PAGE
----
On 24th August 2021, the number of European Union (EU) trade mark registrations hit 2,000,000.
The Community Trade Mark Register was opened on 01st April 1996, with the very first Community Trade Mark Registration being filed by the Association Internationale pour la Protection de la Propriete Industrielle for the word mark AIPPI. A registration which has been renewed over the years and is still alive today.
It took 18 years to reach 1,000,000 trade mark registrations but only 7 more years to double that number reflecting the huge changes which have happened in our world since the foundation of this trade mark register. An expanded marketplace resulting from globalisation and fuelled by the growth of the Internet and improvements in technology in the fields of transportation and communication has led to an increasing acknowledgment of the importance of intellectual property rights.
The Community Trade Mark Registration, now the European Union Trade Mark Registration, was administered by the Office for Harmonisation in the Internal Market (OHIM) in Alicante, now the European Union Intellectual Property Office (EUIPO), and originally covered just 15 countries. As the European Community, now the EU, enlarged so too did the countries which were covered by the unitary right.
Of course, when the United Kingdom (UK) became the first country to leave the EU on 31st December 2021 it was no longer covered by this unitary right. To safe-guard these important rights in the United Kingdom all live EU trade mark registrations were cloned onto the UK Register.
Today a European Union Trade Mark Registration covers 27 countries, namely Austria, Belgium, Bulgaria, Croatia, Republic of Cyprus, Czech Republic, Denmark, Estonia, Finland, France, Germany, Greece, Hungary, Ireland, Italy, Latvia, Lithuania, Luxembourg, Malta, Netherlands, Poland, Portugal, Romania, Slovakia, Slovenia, Spain and Sweden. With negotiations ongoing in a number of other European countries, e.g., North Macedonia, Serbia, Albania and Montenegro, the EU is likely to be enlarged once more in the incoming decade increasing the territories which will be covered by an EU registration.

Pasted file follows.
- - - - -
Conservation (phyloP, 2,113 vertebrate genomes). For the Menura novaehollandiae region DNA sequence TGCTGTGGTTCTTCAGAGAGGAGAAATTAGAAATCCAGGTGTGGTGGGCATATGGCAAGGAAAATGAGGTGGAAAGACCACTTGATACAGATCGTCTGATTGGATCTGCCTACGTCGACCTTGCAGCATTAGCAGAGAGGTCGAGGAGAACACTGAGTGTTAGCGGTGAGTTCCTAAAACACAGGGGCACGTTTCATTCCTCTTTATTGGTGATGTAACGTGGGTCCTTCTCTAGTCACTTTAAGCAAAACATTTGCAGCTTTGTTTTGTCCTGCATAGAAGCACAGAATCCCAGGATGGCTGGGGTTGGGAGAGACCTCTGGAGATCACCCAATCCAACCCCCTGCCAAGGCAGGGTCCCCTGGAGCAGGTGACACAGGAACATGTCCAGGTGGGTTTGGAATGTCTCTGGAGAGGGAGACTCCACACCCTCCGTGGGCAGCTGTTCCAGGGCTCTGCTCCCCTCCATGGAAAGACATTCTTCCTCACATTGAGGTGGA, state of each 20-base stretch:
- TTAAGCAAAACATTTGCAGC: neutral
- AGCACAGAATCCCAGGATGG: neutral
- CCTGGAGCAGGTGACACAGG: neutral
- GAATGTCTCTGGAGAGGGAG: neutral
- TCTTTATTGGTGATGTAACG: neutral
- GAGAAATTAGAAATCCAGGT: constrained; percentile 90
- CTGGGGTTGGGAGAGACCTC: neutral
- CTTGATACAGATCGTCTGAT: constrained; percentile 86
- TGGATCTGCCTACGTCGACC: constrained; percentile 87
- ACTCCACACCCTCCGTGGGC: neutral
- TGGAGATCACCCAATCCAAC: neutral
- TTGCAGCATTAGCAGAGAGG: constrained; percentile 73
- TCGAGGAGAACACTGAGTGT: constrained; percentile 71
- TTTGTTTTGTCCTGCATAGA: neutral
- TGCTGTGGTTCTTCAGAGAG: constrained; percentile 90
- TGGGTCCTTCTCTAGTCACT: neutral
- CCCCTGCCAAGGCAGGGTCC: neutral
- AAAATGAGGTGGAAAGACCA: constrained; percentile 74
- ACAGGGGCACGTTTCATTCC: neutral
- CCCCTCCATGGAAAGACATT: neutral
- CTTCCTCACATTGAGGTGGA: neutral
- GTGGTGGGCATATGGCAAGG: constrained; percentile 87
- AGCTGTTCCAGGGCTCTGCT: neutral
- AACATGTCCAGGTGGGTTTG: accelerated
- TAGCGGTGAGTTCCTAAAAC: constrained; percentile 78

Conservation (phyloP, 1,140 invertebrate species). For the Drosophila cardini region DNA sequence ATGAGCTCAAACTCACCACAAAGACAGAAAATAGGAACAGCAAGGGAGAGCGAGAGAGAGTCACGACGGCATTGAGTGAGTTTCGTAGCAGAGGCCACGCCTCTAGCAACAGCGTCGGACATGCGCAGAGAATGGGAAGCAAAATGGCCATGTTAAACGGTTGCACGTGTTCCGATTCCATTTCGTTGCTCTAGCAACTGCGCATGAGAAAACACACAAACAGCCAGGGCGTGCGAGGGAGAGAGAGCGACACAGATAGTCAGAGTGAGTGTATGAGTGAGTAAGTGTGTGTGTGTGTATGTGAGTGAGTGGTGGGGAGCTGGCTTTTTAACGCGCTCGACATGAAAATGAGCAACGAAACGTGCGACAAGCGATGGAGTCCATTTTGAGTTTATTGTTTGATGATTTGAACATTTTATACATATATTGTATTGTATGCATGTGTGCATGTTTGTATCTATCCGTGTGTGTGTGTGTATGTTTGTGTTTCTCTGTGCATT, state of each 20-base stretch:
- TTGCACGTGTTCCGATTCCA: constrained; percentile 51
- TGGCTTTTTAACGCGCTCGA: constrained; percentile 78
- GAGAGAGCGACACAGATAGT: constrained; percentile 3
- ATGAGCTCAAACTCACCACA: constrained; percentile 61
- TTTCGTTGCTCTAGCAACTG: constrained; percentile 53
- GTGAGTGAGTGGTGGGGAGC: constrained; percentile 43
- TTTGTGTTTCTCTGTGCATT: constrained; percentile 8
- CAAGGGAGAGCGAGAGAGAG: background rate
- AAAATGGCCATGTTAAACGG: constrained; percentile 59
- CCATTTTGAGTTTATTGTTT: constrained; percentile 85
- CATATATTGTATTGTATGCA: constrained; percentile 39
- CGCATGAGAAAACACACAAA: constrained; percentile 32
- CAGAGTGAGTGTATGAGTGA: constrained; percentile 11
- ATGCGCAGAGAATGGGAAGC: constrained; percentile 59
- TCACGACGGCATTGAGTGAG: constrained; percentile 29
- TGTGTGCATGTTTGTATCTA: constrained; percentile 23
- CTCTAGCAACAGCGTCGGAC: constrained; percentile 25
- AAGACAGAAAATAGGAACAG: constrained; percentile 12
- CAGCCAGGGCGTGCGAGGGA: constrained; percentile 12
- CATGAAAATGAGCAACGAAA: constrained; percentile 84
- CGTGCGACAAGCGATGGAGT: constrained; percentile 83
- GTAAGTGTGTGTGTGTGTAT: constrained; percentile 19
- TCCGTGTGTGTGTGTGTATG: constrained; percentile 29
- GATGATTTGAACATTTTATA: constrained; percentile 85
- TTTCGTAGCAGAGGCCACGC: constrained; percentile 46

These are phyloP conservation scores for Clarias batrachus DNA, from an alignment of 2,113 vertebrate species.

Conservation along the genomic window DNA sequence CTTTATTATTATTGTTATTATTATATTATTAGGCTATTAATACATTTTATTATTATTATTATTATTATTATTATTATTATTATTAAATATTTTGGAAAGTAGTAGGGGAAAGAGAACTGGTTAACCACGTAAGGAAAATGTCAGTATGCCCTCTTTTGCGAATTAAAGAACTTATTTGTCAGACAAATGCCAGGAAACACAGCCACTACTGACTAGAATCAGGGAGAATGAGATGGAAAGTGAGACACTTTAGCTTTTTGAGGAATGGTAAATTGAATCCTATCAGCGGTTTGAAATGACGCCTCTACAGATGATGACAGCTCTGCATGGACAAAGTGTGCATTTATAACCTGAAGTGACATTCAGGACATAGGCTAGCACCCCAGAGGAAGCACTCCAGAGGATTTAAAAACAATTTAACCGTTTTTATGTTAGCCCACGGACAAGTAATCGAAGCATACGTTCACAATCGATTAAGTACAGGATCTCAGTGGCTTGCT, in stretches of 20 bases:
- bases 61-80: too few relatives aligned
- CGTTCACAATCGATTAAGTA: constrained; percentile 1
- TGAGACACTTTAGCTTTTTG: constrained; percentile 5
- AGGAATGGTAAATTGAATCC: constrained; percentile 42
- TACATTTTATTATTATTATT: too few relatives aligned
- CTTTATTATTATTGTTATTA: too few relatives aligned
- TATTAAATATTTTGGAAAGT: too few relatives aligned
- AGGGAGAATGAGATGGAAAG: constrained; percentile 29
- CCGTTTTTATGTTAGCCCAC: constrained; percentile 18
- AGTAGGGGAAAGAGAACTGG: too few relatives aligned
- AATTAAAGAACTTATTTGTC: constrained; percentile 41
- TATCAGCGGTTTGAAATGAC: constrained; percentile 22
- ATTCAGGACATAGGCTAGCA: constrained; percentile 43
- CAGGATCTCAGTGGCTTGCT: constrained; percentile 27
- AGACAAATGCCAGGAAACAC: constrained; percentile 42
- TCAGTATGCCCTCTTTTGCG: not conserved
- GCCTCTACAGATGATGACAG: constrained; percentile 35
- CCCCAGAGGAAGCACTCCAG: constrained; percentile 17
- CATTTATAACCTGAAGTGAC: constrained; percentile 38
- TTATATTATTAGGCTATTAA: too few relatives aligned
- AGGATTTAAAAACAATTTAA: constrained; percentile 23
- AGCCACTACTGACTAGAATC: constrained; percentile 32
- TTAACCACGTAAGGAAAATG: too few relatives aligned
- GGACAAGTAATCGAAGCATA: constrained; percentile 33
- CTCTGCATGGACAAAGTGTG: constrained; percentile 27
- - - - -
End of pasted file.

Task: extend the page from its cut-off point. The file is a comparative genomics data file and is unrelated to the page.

It is easy to see why the protection of trade marks by the filing of an EU Trade Mark application has increased in popularity over the years. Filing an application for a registered right which covers 27 countries in one fell swoop, and at a fraction of the cost of filing national applications in those same countries, makes complete sense when operating in a rapidly expanding marketplace.
Registered trade mark rights are documented, making them cheaper and easier to enforce than unregistered trade mark rights, which are not recognised in all countries. In an increasingly litigious world having the tools to safeguard the reputation which you have built up in those signs which identify your goods and service is essential.
If you have plans to operate in, or sell into, a substantial part of the EU within a five-year period then filing an EU trade mark application to protect your trade mark is of vital importance since such a registration protects not just your current but also your future marketplace.
Of course, national trade mark registrations were not replaced by the EU Trade Mark Registration and applications can still be filed in the individual member states of the EU and elsewhere.
In Ireland, you’re spoilt for choice. If you plan to operate in Ireland and other member states, filing an EU trade mark application would be of benefit to you. On the other hand, if you don’t plan to operate outside of Ireland, then a national application may be more advisable.
If you operate in the UK, it is now crucial to secure a national UK trade mark application to protect those signs which identify your goods and services. If you also operate in the EU, then filing a separate EU Trade Mark application would also be advantageous.